Mobberley, Martin (Cockfield, Suffolk)
My main instrument here is the 0.35-m C14, used at f/7.7 with the ST9XE CCD, plus various other smaller instruments. The 12” f/5.3 Newt has been the most heavily used telescope since 2010, but purely for taking planetary images, mainly of Jupiter, but some of Mars. In recent years the majority of comet work has been done remotely due to the far superior skies, astrographs and CCDs on offer from itelescope.net, especially for fields of view wider than the 13’ of my C14 system. In addition the ability to take the bone-chilling pre-dawn UK cloud battle out of the equation and image pre-dawn comets at midday is very compatible with my ageing torso! The availability of systems of 17 and 20 inch apertures that can image 3/4 degreefields in a black sky is hard to beat without spending a fortune installing a similar system here, where it is usually cloudy when a really good comet comes along! It also enables imaging of southern hemisphere objects totally invisible from the UK.
Things have changed a lot since I battled with offset-guiding and film hypering, developing, fixing and printing in the 1980s. My best visual comet view was also from foreign skies. Seeing Hyakutake with a 60 degree tail visually from Tenerife in 1996. I do not believe I will ever match that sight. I am mainly interested in imaging comets these days, which I guess overlaps with monitoring them. I am certainly interested in historical cometary accounts, but that particular research field has pretty much been taken over by the Cometography project. I was once a comet hunter and have even written a book about hunting and imaging comets, but the glorious era where the visual discoverers ruled the skies is long gone. I’m always fascinated to hear of amateur discoveries still being made and the psychology of the individuals involved is of great interest too. However, for me personally, I have no plans to do battle with Pan-STARRS, and enjoyed far more the era when the likes of Alcock, Bradfield, Honda, Machholz and the rest discovered comets the old way, rather than by using automated machines and software, like the pros. I originally started hunting for comets visually from 1980 to 1984, then photographing them from 1982, imaging them from the early 1990s and now imaging them remotely.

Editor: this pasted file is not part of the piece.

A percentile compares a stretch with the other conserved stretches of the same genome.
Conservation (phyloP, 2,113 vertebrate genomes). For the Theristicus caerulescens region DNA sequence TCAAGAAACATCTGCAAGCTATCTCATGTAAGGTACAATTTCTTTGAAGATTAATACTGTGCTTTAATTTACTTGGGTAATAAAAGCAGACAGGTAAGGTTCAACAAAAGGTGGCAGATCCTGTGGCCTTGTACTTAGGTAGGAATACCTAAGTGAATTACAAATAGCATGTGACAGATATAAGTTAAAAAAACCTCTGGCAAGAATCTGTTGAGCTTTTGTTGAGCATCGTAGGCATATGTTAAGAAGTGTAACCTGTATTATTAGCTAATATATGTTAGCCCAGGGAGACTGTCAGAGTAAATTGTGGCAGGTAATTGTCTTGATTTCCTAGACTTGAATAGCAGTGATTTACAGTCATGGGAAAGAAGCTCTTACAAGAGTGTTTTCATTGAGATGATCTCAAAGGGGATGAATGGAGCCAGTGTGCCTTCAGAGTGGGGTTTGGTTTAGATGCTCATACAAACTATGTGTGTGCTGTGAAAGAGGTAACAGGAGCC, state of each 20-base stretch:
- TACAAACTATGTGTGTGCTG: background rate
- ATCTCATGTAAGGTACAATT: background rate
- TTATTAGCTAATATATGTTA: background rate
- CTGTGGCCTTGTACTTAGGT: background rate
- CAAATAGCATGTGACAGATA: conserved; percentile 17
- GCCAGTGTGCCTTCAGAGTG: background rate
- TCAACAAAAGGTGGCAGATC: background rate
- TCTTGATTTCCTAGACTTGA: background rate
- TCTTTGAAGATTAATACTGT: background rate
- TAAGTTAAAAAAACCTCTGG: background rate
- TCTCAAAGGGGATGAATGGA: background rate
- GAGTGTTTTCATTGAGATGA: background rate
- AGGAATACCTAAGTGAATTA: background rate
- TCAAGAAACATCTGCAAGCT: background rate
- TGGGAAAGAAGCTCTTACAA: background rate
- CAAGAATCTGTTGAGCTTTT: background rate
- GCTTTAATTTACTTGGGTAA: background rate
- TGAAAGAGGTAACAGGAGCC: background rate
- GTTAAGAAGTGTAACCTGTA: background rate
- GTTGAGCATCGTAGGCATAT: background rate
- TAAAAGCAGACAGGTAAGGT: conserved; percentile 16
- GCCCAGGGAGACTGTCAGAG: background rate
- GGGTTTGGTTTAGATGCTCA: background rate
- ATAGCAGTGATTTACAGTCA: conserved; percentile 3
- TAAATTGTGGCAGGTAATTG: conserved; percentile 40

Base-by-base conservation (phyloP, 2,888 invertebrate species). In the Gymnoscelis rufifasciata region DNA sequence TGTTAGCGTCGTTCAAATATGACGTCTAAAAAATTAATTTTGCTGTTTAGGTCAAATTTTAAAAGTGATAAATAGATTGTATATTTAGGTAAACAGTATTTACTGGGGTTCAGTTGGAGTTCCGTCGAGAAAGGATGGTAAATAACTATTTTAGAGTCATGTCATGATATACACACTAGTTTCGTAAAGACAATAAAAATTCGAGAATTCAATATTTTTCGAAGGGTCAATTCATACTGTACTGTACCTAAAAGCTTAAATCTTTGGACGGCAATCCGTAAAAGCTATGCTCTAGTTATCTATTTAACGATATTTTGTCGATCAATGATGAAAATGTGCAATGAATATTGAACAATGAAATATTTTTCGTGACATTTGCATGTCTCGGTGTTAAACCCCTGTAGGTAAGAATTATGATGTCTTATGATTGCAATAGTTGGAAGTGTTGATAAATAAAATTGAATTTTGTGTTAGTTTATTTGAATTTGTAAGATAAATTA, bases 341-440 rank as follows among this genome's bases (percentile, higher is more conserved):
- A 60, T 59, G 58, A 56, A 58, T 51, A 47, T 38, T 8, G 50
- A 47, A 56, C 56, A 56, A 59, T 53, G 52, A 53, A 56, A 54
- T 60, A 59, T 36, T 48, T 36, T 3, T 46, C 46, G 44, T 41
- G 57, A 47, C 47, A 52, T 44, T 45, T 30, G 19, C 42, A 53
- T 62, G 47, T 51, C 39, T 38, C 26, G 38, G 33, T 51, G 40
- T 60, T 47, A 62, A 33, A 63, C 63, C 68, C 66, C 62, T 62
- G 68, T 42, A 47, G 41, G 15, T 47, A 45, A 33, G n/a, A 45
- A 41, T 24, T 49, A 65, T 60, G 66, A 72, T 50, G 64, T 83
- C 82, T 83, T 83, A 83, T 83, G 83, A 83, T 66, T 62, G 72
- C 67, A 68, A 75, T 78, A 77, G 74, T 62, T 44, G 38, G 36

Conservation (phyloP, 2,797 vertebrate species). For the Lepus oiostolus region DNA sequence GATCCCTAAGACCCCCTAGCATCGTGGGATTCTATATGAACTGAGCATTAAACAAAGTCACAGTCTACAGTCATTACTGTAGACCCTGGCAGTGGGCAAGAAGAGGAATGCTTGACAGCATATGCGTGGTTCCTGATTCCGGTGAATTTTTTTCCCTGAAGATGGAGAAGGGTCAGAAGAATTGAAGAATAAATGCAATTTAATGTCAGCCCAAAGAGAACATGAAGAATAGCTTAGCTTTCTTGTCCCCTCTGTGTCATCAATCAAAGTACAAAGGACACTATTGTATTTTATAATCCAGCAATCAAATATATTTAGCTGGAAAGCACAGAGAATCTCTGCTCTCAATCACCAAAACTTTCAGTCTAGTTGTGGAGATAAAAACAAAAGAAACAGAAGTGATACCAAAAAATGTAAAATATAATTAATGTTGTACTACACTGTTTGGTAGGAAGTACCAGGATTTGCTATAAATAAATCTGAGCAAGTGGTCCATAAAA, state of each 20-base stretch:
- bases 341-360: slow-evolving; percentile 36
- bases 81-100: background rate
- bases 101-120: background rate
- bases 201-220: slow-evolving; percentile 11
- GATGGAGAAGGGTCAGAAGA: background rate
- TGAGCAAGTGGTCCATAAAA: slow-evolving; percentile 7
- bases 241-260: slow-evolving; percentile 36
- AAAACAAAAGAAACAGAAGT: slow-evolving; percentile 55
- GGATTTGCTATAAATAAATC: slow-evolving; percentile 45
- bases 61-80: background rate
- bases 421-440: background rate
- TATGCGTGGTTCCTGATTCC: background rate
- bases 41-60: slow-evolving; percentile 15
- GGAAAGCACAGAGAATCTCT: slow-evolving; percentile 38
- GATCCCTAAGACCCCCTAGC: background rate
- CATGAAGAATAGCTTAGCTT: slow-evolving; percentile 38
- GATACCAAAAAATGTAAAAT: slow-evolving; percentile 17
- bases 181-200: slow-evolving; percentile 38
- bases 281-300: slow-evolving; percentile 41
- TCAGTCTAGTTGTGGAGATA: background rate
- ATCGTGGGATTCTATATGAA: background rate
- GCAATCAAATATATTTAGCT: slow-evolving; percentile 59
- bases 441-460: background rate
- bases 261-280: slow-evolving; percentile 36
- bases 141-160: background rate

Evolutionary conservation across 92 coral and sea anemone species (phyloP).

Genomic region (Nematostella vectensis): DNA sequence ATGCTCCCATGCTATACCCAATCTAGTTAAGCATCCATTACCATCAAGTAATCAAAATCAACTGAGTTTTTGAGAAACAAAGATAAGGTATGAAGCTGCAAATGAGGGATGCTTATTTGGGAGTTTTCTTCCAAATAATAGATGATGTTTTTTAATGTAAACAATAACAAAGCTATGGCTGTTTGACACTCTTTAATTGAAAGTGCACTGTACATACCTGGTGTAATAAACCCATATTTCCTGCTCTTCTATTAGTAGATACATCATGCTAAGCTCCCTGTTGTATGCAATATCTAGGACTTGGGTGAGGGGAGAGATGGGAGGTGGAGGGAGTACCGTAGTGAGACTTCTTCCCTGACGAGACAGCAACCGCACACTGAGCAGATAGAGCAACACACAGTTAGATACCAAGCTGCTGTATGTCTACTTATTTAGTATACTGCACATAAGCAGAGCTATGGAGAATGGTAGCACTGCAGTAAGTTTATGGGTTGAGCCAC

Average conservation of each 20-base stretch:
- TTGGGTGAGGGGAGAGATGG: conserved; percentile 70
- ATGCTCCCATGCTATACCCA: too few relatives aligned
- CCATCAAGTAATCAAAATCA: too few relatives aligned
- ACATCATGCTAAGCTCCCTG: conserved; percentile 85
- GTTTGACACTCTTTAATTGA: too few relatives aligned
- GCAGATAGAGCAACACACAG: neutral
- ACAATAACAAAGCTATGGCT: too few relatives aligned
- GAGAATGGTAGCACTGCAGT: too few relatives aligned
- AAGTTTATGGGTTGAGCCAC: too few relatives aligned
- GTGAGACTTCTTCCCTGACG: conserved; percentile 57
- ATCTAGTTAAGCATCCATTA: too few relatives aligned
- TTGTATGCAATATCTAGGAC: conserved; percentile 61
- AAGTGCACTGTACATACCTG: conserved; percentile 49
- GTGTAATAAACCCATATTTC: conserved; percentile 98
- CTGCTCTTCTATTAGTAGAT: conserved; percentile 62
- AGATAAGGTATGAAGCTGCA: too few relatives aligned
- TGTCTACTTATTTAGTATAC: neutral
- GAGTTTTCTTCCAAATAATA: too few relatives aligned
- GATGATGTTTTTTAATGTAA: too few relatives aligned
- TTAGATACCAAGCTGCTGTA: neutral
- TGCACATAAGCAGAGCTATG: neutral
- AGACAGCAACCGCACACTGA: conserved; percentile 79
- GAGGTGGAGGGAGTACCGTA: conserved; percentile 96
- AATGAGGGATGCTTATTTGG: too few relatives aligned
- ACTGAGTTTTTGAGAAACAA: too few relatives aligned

It’s just a hobby, that started for me in 1968 and, after various twists and turns, I’m still doing it. My childhood ambition was to own my own time and space machine, but I failed dismally in building one, so I do amateur astronomy instead and writeabout it now and again. Clearly the neural net that developed inside my head decided to wire itself up with some kind of astronomy addiction taking preference, for better or worse, and I’m lumbered with it, but there are worse addictions!
My comet images are online here. Most of my comet photographs from the 1980s and early 90s have not been scanned, but a few are at the bottom of that page.